This is where digital content comes in. By leveraging the reports built into your learning technology, you can gain instant access into specific aspects of your training.
The first piece you can measure with content is participation. This is especially impactful when your learners are remote or self-paced. When you’re in front of a classroom, you get a good sense of who is paying attention, following along in the book, raising their hand, and engaging in activities. When your learners are in front of a screen elsewhere, or accessing your content at their own pace, it’s harder to tell.
That’s where your digital document analytics come in. You can create reports on who opened your content, how long they stayed on a piece of content, and even whether they took notes, highlighted, or responded to a colleague’s comment.
Kirkpatrick Level 1
One of the most common industry measuring methods (used by 21% of our survey respondents for the Spotlight Report) is the Kirkpatrick Four-Level Training Evaluation Model. This identifies four levels of training that should be measured distinctly:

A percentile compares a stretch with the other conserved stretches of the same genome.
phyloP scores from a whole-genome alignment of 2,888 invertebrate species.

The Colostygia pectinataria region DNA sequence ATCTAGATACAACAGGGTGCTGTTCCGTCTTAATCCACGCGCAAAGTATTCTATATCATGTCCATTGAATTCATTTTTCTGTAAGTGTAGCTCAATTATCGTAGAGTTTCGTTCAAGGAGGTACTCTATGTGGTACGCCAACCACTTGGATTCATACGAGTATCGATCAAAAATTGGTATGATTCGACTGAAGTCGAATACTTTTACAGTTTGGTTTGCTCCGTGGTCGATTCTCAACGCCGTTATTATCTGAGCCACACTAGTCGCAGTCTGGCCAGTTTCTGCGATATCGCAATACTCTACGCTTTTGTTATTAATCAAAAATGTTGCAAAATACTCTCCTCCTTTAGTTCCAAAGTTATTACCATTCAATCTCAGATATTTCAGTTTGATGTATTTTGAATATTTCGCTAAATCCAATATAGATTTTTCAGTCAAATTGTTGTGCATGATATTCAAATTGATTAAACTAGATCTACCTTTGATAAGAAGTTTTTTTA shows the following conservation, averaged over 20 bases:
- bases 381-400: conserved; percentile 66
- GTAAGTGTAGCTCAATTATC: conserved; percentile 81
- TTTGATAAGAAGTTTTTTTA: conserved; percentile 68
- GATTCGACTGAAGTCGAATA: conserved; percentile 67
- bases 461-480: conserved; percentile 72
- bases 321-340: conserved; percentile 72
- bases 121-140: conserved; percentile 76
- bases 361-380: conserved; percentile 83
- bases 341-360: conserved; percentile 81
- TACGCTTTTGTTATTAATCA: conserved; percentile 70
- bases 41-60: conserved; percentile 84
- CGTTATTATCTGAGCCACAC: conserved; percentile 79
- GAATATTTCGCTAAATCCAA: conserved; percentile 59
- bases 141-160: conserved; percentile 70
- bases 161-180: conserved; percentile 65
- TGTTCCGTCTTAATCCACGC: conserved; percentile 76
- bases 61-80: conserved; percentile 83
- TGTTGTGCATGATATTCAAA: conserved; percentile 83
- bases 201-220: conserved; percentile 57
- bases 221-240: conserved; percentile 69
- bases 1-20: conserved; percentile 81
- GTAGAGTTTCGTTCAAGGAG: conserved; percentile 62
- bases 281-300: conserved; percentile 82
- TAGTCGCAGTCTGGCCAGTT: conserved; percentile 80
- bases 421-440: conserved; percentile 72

Digital content gives you great insight into the learners’ reactions to your course. From explicit indicators like comments they make, you can see what they like or dislike about the material. You can also leverage implicit indicators such as average time spent on a specific piece of content to infer how they react to that content.
Kirkpatrick Level 2
Even more impactful, with digital content you can create reports to measure the second Kirkpatrick Level: actual learning. For this level, the questions you ask are: how well did they understand the material? Have they achieved the learning objectives?
From digital content, you can create a clear picture of what they do and don’t understand. Track which pieces of content have the most questions, and read through the questions to see what is tripping up your learners. Again, look at which pieces of content get the most viewing vs the least, or how many times someone returns to a piece of content to understand whether the content works for your learners.